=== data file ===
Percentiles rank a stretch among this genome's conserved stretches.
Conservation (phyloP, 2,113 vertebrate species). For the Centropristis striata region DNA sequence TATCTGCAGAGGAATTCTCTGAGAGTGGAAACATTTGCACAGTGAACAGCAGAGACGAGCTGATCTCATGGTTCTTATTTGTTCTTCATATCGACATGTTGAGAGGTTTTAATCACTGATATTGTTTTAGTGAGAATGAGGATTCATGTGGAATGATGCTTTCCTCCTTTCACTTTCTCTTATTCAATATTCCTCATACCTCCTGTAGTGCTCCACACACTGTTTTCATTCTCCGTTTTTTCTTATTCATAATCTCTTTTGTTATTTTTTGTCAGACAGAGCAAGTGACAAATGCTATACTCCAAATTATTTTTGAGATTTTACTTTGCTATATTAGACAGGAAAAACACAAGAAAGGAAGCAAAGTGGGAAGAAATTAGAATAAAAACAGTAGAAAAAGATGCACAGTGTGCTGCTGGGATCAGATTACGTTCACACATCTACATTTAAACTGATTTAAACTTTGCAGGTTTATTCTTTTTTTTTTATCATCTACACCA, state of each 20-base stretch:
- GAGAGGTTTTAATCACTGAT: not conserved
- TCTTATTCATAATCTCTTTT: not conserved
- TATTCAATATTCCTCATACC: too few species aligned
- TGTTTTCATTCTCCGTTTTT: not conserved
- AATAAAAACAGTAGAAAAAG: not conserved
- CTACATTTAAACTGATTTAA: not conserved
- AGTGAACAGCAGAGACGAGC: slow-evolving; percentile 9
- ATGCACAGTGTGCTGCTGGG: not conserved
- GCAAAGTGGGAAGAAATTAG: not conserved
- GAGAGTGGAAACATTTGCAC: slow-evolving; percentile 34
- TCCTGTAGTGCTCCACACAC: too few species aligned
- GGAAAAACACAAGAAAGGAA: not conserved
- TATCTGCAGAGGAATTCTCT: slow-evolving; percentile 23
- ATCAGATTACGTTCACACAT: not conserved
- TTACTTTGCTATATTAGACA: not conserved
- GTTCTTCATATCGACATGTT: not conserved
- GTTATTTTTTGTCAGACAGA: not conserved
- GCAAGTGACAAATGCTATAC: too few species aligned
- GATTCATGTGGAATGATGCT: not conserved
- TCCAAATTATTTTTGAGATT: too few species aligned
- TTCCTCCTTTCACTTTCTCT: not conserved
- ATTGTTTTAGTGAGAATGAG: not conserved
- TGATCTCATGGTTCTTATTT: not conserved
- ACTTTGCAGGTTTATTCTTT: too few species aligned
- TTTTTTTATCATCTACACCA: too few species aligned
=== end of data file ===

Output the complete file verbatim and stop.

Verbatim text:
Percentiles rank a stretch among this genome's conserved stretches.
Conservation (phyloP, 2,113 vertebrate species). For the Centropristis striata region DNA sequence TATCTGCAGAGGAATTCTCTGAGAGTGGAAACATTTGCACAGTGAACAGCAGAGACGAGCTGATCTCATGGTTCTTATTTGTTCTTCATATCGACATGTTGAGAGGTTTTAATCACTGATATTGTTTTAGTGAGAATGAGGATTCATGTGGAATGATGCTTTCCTCCTTTCACTTTCTCTTATTCAATATTCCTCATACCTCCTGTAGTGCTCCACACACTGTTTTCATTCTCCGTTTTTTCTTATTCATAATCTCTTTTGTTATTTTTTGTCAGACAGAGCAAGTGACAAATGCTATACTCCAAATTATTTTTGAGATTTTACTTTGCTATATTAGACAGGAAAAACACAAGAAAGGAAGCAAAGTGGGAAGAAATTAGAATAAAAACAGTAGAAAAAGATGCACAGTGTGCTGCTGGGATCAGATTACGTTCACACATCTACATTTAAACTGATTTAAACTTTGCAGGTTTATTCTTTTTTTTTTATCATCTACACCA, state of each 20-base stretch:
- GAGAGGTTTTAATCACTGAT: not conserved
- TCTTATTCATAATCTCTTTT: not conserved
- TATTCAATATTCCTCATACC: too few species aligned
- TGTTTTCATTCTCCGTTTTT: not conserved
- AATAAAAACAGTAGAAAAAG: not conserved
- CTACATTTAAACTGATTTAA: not conserved
- AGTGAACAGCAGAGACGAGC: slow-evolving; percentile 9
- ATGCACAGTGTGCTGCTGGG: not conserved
- GCAAAGTGGGAAGAAATTAG: not conserved
- GAGAGTGGAAACATTTGCAC: slow-evolving; percentile 34
- TCCTGTAGTGCTCCACACAC: too few species aligned
- GGAAAAACACAAGAAAGGAA: not conserved
- TATCTGCAGAGGAATTCTCT: slow-evolving; percentile 23
- ATCAGATTACGTTCACACAT: not conserved
- TTACTTTGCTATATTAGACA: not conserved
- GTTCTTCATATCGACATGTT: not conserved
- GTTATTTTTTGTCAGACAGA: not conserved
- GCAAGTGACAAATGCTATAC: too few species aligned
- GATTCATGTGGAATGATGCT: not conserved
- TCCAAATTATTTTTGAGATT: too few species aligned
- TTCCTCCTTTCACTTTCTCT: not conserved
- ATTGTTTTAGTGAGAATGAG: not conserved
- TGATCTCATGGTTCTTATTT: not conserved
- ACTTTGCAGGTTTATTCTTT: too few species aligned
- TTTTTTTATCATCTACACCA: too few species aligned